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ARS Home » Research » Publications at this Location » Publication #142063


item AMER, K
item Hatfield, Jerry

Submitted to: Meeting Abstract
Publication Type: Proceedings
Publication Acceptance Date: 10/17/2002
Publication Date: 10/17/2002
Citation: Amer, K.H., Hatfield, J.L. 2002. Canopy Resistance as Affected by Soil and Weather Factors in Potato Irrigation Scheduling [CD-ROM]. Egyptian Irrigation Conference Proceedings. Cairo, Egypt.

Interpretive Summary:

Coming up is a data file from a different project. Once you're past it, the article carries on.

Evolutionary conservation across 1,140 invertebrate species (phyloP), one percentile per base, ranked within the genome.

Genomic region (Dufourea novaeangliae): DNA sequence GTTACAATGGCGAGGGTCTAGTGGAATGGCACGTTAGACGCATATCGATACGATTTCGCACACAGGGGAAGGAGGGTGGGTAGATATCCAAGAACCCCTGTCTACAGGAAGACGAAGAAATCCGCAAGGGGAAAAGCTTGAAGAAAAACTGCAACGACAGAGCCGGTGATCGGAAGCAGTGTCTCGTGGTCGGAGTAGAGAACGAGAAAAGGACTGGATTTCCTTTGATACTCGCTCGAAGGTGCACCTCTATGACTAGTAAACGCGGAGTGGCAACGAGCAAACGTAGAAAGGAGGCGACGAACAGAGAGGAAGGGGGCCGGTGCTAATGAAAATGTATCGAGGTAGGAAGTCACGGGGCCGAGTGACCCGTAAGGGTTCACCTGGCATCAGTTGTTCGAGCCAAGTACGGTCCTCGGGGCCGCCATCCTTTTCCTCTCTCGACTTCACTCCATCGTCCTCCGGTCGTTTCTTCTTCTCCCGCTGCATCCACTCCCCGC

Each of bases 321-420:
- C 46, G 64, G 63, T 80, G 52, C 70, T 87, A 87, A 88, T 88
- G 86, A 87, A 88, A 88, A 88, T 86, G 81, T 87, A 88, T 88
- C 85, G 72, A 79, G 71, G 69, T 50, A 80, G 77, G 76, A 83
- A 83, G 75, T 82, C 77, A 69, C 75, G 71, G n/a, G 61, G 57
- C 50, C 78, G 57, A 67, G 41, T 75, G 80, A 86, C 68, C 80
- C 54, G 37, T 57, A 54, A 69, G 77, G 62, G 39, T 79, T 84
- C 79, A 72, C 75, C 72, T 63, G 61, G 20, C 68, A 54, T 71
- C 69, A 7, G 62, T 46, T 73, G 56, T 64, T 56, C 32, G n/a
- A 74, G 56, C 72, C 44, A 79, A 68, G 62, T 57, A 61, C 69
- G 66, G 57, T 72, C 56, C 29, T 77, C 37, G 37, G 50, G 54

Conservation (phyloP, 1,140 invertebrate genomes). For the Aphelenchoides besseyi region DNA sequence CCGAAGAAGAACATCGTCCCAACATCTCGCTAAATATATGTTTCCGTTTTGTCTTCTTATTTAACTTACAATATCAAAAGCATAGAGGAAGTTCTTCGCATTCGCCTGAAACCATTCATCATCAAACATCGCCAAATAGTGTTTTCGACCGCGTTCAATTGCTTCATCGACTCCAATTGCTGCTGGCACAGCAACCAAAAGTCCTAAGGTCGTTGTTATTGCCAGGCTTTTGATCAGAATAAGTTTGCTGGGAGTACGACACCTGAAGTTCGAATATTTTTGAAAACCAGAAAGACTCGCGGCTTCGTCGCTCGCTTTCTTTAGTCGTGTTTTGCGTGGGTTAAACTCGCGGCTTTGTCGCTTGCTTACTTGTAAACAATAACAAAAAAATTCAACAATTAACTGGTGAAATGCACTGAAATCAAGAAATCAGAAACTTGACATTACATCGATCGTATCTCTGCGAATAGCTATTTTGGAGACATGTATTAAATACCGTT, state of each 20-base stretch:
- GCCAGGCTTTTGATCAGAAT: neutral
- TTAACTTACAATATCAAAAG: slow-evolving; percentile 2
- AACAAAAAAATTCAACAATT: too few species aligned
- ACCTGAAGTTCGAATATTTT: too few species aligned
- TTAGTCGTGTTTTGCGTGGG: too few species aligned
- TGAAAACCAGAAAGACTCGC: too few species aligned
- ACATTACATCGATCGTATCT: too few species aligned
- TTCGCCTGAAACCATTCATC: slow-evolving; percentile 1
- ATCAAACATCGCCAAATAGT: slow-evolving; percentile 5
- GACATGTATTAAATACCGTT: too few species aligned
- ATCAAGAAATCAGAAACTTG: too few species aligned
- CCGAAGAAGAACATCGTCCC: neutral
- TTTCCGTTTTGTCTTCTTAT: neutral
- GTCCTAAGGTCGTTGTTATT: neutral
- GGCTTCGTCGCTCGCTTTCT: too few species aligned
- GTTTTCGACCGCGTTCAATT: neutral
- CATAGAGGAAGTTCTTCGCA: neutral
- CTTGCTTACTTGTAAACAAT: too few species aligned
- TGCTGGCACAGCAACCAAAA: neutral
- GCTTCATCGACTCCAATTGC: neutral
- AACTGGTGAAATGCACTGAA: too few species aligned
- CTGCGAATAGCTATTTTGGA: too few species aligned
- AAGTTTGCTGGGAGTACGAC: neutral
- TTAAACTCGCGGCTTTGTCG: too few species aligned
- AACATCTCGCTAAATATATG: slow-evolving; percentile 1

Technical Abstract: Irrigation requires a method of quantifying the crop water status or root zone depletion of water. A direct measure of canopy resistance has the potential of being used as a crop water status indicator for irrigation management. Canopy resistance as affected by soil and weather factors has been used to incorporate automatic feedback of water into the plant root zone through an irrigation system. A study was conducted on potato (Solanum tuberosum) grown in northern Egypt at Shibin El-Kom on a loam soil for winter (2001/2002) and spring (2002) seasons. Plant height and leaf area index (LAI) were measured from emergence to maturity. Air, soil, and canopy temperatures, relative humidity, wind speed, net radiation, heat flux and soil water content were recorded as averages every 30 min throughout both seasons. Diurnal canopy resistance was determined for well-watered conditions and achieved minimum value of 20 and 10 s/m at noontime during winter and spring periods, respectively. A power relationship for well-watered condition was developed between canopy resistance and net radiation at various plant growth stages. The power was around 0.86 for all growth stages but the equation constant differed based on LAI for early growth and mature stages. In deficit soil water conditions, canopy resistance increased linearly with decreasing available soil water with a change in potato canopy resistance of 0.75 and 0.387 s m**-1 / % available soil water for 1 and 2 MJ/m**2/h of net radiation at mid-growth, respectively. A ratio of actual/potential canopy resistance was derived to normalize the meteorological differences between growing seasons. This ratio was 2.5 when 50% of available soil water was removed and can be used as a parameter to schedule automatically irrigation system using weather factors and canopy temperature. Canopy resistance increased linearly with increasing soil solution salinity, EC, when the soil solution was above the threshold soil salinity value. A ratio of rc/rcp was found in use for potato irrigation scheduling for both saline and water deficit conditions. Canopy resistance can be used as a method to schedule irrigations in potato.